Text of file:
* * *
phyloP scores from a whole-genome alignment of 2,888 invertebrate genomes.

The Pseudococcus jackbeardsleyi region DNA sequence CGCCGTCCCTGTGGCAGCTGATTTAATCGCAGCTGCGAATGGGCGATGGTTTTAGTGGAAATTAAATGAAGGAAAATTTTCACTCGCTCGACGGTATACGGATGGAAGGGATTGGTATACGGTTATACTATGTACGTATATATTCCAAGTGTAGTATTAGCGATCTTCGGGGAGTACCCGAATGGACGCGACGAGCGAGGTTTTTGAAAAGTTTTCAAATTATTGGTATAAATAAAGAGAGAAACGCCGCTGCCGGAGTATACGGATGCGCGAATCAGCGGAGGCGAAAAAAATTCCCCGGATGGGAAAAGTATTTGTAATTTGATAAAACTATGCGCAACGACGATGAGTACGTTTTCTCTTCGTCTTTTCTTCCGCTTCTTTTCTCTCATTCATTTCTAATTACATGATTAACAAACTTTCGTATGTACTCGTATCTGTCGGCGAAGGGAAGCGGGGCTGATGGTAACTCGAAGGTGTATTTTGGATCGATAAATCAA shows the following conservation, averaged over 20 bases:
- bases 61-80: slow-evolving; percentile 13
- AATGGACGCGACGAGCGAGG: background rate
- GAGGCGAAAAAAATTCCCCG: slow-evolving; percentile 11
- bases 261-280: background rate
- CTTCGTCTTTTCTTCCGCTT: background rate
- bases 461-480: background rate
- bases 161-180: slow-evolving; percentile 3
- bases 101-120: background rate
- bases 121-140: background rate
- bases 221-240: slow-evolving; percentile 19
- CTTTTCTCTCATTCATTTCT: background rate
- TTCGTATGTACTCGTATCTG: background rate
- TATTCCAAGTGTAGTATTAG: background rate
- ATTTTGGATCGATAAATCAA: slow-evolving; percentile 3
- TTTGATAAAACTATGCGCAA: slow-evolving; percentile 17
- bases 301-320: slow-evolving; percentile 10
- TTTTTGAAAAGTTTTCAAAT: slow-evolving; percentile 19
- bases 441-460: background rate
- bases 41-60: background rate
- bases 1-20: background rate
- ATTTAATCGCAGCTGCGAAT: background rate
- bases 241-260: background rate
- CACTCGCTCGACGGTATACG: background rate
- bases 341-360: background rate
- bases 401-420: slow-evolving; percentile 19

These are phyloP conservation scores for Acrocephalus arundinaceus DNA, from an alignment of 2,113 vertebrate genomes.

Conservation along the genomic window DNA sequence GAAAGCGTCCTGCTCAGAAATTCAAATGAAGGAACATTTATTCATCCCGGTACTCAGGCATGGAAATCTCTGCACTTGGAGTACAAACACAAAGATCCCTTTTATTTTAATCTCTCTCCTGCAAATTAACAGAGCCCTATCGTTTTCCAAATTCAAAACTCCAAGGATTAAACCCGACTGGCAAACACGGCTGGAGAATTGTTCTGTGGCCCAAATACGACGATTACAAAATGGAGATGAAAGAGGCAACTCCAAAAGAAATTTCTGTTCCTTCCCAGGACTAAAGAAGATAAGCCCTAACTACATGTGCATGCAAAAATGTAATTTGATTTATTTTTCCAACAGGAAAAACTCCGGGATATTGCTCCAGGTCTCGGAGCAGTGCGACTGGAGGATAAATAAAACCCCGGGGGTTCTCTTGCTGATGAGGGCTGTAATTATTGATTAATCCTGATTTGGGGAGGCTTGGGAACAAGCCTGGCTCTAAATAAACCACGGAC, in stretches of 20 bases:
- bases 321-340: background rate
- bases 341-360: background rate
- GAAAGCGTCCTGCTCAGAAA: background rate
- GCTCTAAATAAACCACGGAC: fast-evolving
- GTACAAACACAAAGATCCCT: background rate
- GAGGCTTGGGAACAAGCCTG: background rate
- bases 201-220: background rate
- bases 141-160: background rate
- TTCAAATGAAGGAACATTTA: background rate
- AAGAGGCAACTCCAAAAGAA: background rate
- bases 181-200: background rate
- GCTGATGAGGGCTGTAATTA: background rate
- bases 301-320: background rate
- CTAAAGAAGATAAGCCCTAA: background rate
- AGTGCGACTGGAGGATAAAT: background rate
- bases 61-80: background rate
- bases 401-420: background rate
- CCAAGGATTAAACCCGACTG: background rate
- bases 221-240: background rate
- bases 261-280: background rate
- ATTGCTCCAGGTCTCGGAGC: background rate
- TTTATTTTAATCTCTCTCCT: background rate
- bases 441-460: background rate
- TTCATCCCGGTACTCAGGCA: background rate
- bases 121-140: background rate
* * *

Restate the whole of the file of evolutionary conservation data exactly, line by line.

phyloP scores from a whole-genome alignment of 2,888 invertebrate genomes.

The Pseudococcus jackbeardsleyi region DNA sequence CGCCGTCCCTGTGGCAGCTGATTTAATCGCAGCTGCGAATGGGCGATGGTTTTAGTGGAAATTAAATGAAGGAAAATTTTCACTCGCTCGACGGTATACGGATGGAAGGGATTGGTATACGGTTATACTATGTACGTATATATTCCAAGTGTAGTATTAGCGATCTTCGGGGAGTACCCGAATGGACGCGACGAGCGAGGTTTTTGAAAAGTTTTCAAATTATTGGTATAAATAAAGAGAGAAACGCCGCTGCCGGAGTATACGGATGCGCGAATCAGCGGAGGCGAAAAAAATTCCCCGGATGGGAAAAGTATTTGTAATTTGATAAAACTATGCGCAACGACGATGAGTACGTTTTCTCTTCGTCTTTTCTTCCGCTTCTTTTCTCTCATTCATTTCTAATTACATGATTAACAAACTTTCGTATGTACTCGTATCTGTCGGCGAAGGGAAGCGGGGCTGATGGTAACTCGAAGGTGTATTTTGGATCGATAAATCAA shows the following conservation, averaged over 20 bases:
- bases 61-80: slow-evolving; percentile 13
- AATGGACGCGACGAGCGAGG: background rate
- GAGGCGAAAAAAATTCCCCG: slow-evolving; percentile 11
- bases 261-280: background rate
- CTTCGTCTTTTCTTCCGCTT: background rate
- bases 461-480: background rate
- bases 161-180: slow-evolving; percentile 3
- bases 101-120: background rate
- bases 121-140: background rate
- bases 221-240: slow-evolving; percentile 19
- CTTTTCTCTCATTCATTTCT: background rate
- TTCGTATGTACTCGTATCTG: background rate
- TATTCCAAGTGTAGTATTAG: background rate
- ATTTTGGATCGATAAATCAA: slow-evolving; percentile 3
- TTTGATAAAACTATGCGCAA: slow-evolving; percentile 17
- bases 301-320: slow-evolving; percentile 10
- TTTTTGAAAAGTTTTCAAAT: slow-evolving; percentile 19
- bases 441-460: background rate
- bases 41-60: background rate
- bases 1-20: background rate
- ATTTAATCGCAGCTGCGAAT: background rate
- bases 241-260: background rate
- CACTCGCTCGACGGTATACG: background rate
- bases 341-360: background rate
- bases 401-420: slow-evolving; percentile 19

These are phyloP conservation scores for Acrocephalus arundinaceus DNA, from an alignment of 2,113 vertebrate genomes.

Conservation along the genomic window DNA sequence GAAAGCGTCCTGCTCAGAAATTCAAATGAAGGAACATTTATTCATCCCGGTACTCAGGCATGGAAATCTCTGCACTTGGAGTACAAACACAAAGATCCCTTTTATTTTAATCTCTCTCCTGCAAATTAACAGAGCCCTATCGTTTTCCAAATTCAAAACTCCAAGGATTAAACCCGACTGGCAAACACGGCTGGAGAATTGTTCTGTGGCCCAAATACGACGATTACAAAATGGAGATGAAAGAGGCAACTCCAAAAGAAATTTCTGTTCCTTCCCAGGACTAAAGAAGATAAGCCCTAACTACATGTGCATGCAAAAATGTAATTTGATTTATTTTTCCAACAGGAAAAACTCCGGGATATTGCTCCAGGTCTCGGAGCAGTGCGACTGGAGGATAAATAAAACCCCGGGGGTTCTCTTGCTGATGAGGGCTGTAATTATTGATTAATCCTGATTTGGGGAGGCTTGGGAACAAGCCTGGCTCTAAATAAACCACGGAC, in stretches of 20 bases:
- bases 321-340: background rate
- bases 341-360: background rate
- GAAAGCGTCCTGCTCAGAAA: background rate
- GCTCTAAATAAACCACGGAC: fast-evolving
- GTACAAACACAAAGATCCCT: background rate
- GAGGCTTGGGAACAAGCCTG: background rate
- bases 201-220: background rate
- bases 141-160: background rate
- TTCAAATGAAGGAACATTTA: background rate
- AAGAGGCAACTCCAAAAGAA: background rate
- bases 181-200: background rate
- GCTGATGAGGGCTGTAATTA: background rate
- bases 301-320: background rate
- CTAAAGAAGATAAGCCCTAA: background rate
- AGTGCGACTGGAGGATAAAT: background rate
- bases 61-80: background rate
- bases 401-420: background rate
- CCAAGGATTAAACCCGACTG: background rate
- bases 221-240: background rate
- bases 261-280: background rate
- ATTGCTCCAGGTCTCGGAGC: background rate
- TTTATTTTAATCTCTCTCCT: background rate
- bases 441-460: background rate
- TTCATCCCGGTACTCAGGCA: background rate
- bases 121-140: background rate